Parts of the story are narrated by Patrick Cockburn (Henry’s father) in a considered documentary style.  He interweaves explanatory details with narrative account, but what is immediately striking is how little any of the background information on schizophrenia contributes to his (or the reader’s) understanding – the reason for Henry’s development of the condition largely remains a mystery (though cannabis use is heavily implicated as a possible cause).  And so the reader is drawn into the anxiety and bewilderment associated with the situation.

Other parts are narrated by Henry himself, in an almost hurried, but extremely arresting, style.  He talks of experiencing the onset of his condition as a spiritual awakening, with his perspective on the world becoming significantly altered.  As some of the events described take place in Brighton – somewhere I’m reasonably familiar with – I personally find it fascinating to see particular experiences unfolding against recognisable backdrops.  For instance, there’s a vision of the Buddha on Brighton beach and the planting of a banana tree outside the Concorde 2 music venue.  This locatedness – whether in Brighton, Canterbury, Youghal (in Ireland), or elsewhere gives an additional tangibility to these occurrences.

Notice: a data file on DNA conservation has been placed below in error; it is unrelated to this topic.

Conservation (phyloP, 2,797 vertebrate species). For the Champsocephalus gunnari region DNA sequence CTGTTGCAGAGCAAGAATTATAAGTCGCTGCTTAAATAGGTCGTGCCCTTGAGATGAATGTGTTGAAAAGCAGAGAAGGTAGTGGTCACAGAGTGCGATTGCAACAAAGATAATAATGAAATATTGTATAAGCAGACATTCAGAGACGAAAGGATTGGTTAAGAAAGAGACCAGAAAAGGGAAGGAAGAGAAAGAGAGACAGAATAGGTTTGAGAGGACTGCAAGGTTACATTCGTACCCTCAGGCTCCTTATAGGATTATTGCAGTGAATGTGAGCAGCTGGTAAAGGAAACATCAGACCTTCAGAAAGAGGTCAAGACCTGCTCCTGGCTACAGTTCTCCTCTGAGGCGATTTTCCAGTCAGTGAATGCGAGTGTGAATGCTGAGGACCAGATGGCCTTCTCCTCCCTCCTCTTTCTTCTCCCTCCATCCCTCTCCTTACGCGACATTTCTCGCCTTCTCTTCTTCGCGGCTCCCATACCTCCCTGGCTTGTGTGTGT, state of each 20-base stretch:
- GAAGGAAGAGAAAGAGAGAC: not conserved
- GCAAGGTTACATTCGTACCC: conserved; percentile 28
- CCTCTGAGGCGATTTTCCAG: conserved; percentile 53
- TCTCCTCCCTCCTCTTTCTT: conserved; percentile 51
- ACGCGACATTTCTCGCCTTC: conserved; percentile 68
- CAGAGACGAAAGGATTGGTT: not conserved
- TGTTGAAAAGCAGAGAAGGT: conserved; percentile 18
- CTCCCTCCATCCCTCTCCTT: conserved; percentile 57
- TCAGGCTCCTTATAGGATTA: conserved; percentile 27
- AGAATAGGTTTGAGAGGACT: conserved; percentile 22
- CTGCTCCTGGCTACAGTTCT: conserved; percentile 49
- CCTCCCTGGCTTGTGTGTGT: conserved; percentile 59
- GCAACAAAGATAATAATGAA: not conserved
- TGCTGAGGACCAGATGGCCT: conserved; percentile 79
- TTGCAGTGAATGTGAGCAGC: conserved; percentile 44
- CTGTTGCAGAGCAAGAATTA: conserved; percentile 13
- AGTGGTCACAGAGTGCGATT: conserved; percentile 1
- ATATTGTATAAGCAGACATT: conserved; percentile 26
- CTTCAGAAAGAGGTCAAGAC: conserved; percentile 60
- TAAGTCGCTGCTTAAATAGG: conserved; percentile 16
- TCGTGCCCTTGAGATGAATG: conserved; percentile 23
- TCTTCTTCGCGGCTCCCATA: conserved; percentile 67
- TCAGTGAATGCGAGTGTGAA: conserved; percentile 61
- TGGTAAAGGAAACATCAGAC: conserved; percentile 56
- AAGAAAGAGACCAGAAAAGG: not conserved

As the story unfolds, via one or other of the narrators, a growing sense of the enormity of Henry’s condition becomes apparent.  There is no quick fix for what had happened; in fact, there is no fix at all.  What is more, Henry himself is not always convinced that he has a problem, and so his willingness to take his medication (olanzapine, clozapine, etc.) is intermittent.  When he takes it, his delusions and erratic actions are somewhat controlled (though not reliably so); when he doesn’t, he seems to positively revel in extreme and disturbing behaviour (climbing to great heights, walking close to railways lines, running naked through snow, and so on). What Henry doesn’t necessarily realise, but what becomes clear to his family (and to the reader), is that this is a life sentence.